Attachment Effective only when Proceedings are Pending
In the High of Gujarat in case of Kushal Ltd vs Union of India [2020 (34) G.S.T.L 203]– Search proceedings were conducted at premises of the petitioners on 27.09.2018. Thereafter there was a visit by the respondents on 01.04.2019 leading the arrest of the second petitioner. Thereafter no search has been conducted at the premises of the petitioners. The search proceedings have, thereafter ended. Held that it may be that pursuant to search, inquiry or other proceedings under the Act may have been undertaken however such inquiry or other proceedings are not u/s 67 of the GST and hence it cannot be said that any proceedings are pending u/s 67 of the GST Act. Held further in the absence of pending of any proceedings u/s 62, 63,64,67,73 or 74 of the GST Act order of the provisional attachment of bank account u/s 83 are without authority of law and rendered unsustainable.
In a Writ Petition filed before High Court of Karnataka by Anandbhavan Properties Pvt Ltd [2020 (34) G.S.T.L 142]. Petitioner has not been issued notice u/s 74. The pendency of proceedings u/s 83 of the Act would be only after issuance of notice. In the absence of issuance of notice u/s 74 or any other sections quoted in section 83 of the Act, one cannot draw interference that there is pending of any proceedings u/s 74 of the Act.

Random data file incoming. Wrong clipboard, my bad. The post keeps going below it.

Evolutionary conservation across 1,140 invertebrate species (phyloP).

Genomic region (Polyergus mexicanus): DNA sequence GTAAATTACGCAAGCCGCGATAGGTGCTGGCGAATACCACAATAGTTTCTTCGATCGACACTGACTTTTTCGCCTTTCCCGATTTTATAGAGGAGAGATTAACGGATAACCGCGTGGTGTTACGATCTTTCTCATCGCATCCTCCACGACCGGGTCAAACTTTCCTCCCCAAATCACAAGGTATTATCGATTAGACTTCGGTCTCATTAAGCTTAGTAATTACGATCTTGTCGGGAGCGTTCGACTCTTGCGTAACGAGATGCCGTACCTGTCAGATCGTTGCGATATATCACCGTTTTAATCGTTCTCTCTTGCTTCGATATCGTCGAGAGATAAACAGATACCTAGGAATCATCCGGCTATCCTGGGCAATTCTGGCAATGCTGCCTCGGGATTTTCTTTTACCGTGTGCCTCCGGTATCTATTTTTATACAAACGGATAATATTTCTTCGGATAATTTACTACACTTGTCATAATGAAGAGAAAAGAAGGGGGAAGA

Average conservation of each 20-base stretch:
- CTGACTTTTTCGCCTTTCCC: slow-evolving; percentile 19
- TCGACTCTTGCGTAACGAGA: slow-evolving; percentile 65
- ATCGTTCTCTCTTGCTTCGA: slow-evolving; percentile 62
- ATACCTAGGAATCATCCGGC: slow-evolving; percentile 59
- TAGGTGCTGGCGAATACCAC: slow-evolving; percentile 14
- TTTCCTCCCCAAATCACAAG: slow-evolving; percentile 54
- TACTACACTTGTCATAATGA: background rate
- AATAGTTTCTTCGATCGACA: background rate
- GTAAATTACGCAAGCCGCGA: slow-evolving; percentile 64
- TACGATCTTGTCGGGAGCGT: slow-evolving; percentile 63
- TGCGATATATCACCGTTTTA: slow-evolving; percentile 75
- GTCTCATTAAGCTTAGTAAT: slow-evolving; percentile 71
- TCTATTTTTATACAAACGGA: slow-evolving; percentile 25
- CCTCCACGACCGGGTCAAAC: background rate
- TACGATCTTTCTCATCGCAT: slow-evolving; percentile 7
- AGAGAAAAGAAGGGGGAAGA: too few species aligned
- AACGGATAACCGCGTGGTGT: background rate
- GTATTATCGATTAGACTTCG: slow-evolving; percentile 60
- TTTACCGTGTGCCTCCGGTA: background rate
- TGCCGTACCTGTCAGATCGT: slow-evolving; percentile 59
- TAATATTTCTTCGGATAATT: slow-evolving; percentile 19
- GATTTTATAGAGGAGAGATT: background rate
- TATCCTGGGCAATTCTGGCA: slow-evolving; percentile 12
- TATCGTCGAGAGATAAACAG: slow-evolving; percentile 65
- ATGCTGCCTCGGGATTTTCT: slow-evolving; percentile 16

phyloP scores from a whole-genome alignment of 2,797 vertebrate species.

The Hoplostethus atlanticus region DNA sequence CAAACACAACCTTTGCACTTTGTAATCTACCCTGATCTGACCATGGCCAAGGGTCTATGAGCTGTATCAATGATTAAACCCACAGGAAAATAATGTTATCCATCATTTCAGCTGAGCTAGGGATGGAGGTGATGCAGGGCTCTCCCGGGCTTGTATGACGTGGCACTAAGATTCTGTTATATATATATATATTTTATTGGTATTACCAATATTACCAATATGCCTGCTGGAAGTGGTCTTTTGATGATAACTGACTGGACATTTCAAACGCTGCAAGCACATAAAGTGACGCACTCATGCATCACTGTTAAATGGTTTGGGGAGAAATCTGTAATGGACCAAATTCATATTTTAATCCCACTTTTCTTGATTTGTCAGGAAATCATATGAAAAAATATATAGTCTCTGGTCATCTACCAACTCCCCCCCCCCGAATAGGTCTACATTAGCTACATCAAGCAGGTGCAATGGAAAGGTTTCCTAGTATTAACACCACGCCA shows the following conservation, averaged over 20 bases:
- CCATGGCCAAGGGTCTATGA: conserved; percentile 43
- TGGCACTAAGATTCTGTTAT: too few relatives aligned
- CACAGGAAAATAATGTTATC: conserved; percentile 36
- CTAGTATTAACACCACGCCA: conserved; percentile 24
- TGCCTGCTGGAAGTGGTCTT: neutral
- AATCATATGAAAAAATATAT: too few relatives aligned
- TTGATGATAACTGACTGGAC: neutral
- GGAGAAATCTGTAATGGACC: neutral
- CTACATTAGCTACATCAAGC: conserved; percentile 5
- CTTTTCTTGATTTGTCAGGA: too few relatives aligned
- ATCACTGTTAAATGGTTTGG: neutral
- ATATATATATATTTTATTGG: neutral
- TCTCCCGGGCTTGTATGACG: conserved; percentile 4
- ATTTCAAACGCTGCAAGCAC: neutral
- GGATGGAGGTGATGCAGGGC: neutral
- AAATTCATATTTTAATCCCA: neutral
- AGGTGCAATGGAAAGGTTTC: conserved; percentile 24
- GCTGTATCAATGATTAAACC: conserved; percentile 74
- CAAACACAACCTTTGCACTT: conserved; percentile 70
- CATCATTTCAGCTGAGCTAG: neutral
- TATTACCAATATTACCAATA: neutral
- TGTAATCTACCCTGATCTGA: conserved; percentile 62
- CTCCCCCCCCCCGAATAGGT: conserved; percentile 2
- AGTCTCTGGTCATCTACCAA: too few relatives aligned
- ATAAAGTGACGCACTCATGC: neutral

In a Writ Petition filed before High Court at Madras by N.N. Mehta & Co [2020 (34) G.S.T.L 148]- Statement was obtained from the Petitioner stating as if the Petitioner availed the input tax credit on the strength of invoices of fake units which was subsequently retracted by the petitioner. Revenue stated that it is not necessary to issue show cause notice and mere admitted liability is enough for invoking the provisions of Section 79. Held except issuing proceedings u/s 79 no other proceedings was ever issued
Proceedings Pending with Third Party